Four separate host range tests were conducted. Test A was conducted in 1998 to characterize strains from a new epidemic of bacterial canker of cantaloupe that was emerging in France. Test B was conducted in 2008 to compare reference strains to strains from environmental reservoirs. Test C was conducted in 2013 to compare strains from woody hosts with reference strains and strains from environmental reservoirs. Test D was conducted in 2017 to characterize strains from a new epidemic of bacterial blight of sugar beet that was emerging in Serbia. Results for some of the strains in test A were described previously (Morris et al. 2000) but none of the results from the other tests have been reported previously.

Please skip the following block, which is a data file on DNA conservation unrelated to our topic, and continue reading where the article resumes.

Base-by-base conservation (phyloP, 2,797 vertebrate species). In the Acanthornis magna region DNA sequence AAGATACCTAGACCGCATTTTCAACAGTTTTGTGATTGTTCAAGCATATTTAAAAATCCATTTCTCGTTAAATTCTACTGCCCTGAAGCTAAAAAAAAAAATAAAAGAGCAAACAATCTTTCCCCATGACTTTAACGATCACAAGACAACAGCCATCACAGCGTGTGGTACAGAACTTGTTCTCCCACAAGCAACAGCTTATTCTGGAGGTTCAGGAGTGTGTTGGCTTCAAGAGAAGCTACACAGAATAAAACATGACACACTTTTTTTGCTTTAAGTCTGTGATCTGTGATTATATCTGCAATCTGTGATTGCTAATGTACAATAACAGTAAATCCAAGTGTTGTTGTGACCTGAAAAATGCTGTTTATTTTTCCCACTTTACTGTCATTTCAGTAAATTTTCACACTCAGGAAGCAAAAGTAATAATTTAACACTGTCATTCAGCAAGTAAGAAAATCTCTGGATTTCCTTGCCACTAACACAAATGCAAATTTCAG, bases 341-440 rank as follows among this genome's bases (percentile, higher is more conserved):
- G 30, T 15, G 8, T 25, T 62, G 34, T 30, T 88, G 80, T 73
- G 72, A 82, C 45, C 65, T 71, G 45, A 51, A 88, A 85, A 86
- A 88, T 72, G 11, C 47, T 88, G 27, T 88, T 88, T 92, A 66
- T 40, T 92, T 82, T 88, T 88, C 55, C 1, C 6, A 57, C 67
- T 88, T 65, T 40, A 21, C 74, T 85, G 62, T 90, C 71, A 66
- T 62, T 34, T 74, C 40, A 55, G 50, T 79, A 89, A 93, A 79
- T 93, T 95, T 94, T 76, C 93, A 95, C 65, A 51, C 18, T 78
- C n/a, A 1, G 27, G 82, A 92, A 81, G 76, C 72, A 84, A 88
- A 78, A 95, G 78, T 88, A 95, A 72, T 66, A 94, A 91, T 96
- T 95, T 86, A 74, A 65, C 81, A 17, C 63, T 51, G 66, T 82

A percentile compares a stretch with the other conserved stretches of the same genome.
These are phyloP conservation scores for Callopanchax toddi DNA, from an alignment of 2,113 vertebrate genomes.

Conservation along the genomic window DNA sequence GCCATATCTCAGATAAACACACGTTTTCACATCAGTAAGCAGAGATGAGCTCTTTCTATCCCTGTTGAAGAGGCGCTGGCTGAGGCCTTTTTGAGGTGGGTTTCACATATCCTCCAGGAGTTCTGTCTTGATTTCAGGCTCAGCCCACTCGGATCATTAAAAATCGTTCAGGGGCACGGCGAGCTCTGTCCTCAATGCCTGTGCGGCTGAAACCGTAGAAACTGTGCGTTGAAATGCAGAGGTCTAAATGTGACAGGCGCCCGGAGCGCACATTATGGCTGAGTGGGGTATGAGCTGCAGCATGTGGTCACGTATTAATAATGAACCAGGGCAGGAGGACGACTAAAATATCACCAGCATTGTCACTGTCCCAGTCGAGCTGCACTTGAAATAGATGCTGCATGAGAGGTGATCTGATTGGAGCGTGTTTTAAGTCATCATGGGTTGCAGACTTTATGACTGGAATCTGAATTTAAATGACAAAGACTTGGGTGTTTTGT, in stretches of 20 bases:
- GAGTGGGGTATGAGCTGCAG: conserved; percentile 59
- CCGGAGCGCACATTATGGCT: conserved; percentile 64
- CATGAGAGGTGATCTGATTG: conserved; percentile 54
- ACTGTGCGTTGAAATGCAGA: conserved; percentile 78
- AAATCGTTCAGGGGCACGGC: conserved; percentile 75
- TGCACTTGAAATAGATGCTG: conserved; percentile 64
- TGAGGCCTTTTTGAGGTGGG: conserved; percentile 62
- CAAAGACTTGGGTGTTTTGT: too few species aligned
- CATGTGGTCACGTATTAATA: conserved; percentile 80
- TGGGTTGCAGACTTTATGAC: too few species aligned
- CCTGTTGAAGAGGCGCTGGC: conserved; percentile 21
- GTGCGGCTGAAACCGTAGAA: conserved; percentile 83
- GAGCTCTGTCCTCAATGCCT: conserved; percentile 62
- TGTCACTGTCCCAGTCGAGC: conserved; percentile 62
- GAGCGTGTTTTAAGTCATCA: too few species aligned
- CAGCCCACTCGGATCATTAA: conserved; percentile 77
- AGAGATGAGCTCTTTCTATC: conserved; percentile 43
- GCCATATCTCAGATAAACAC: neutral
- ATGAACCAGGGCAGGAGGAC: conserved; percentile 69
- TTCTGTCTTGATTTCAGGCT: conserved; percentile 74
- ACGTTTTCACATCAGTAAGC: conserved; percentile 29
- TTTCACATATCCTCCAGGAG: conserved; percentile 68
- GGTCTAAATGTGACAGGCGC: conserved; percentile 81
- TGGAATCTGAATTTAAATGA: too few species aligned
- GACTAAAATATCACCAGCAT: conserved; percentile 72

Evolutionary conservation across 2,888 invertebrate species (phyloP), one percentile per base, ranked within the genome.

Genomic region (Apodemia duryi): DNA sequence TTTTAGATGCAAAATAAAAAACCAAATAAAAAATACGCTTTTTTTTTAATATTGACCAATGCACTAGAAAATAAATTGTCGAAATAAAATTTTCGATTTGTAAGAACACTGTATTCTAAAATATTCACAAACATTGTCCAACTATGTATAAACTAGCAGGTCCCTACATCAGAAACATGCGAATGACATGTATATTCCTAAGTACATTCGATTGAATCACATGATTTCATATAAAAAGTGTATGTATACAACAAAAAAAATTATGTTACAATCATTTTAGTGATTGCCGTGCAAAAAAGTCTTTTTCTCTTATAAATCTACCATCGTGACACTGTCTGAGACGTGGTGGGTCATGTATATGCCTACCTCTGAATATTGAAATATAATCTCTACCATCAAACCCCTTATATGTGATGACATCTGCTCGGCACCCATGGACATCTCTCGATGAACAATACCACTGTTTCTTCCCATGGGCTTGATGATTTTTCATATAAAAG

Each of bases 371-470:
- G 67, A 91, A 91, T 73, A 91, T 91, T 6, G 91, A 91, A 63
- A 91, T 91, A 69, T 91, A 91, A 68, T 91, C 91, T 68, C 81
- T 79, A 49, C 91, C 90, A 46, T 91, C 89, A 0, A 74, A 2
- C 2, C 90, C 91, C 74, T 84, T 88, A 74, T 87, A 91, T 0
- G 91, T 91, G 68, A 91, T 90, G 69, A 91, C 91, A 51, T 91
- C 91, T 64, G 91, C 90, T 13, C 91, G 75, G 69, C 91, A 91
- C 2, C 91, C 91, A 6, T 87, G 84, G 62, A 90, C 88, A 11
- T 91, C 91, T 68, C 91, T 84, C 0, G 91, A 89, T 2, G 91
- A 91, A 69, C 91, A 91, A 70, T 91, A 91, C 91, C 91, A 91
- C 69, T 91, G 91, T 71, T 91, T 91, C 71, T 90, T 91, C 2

Tests A and B were each conducted in 2 separate blocks with 3 plants per species for each bacterial strain per block. Tests C and D were each conducted in 1 block with 4 and 5 plants per species, respectively, for each bacterial strain. Plants were inoculated with 10–50 μL of bacterial suspension, prepared in sterile distilled water from 48 h cultures on King’s medium B (King et al. 1954) and adjusted to about 108 CFU/mL depending on the test. This concentration of inoculum is among the most frequently used in host range testing of P. syringae and well within the range of conditions commonly used to test the pathogenicity of P. syringae (Additional file 3: Table S2). Plants were incubated in greenhouses and scored for up to 6–15 days for herbaceous plants and up to 60 days for woody plants depending on the test. The specific conditions and the scoring methods used for each test are described in Table 6. For all tests, strains were considered to have pathogenic potential on a plant species only if at least half of the replicate plants tested for each species showed compatible reactions.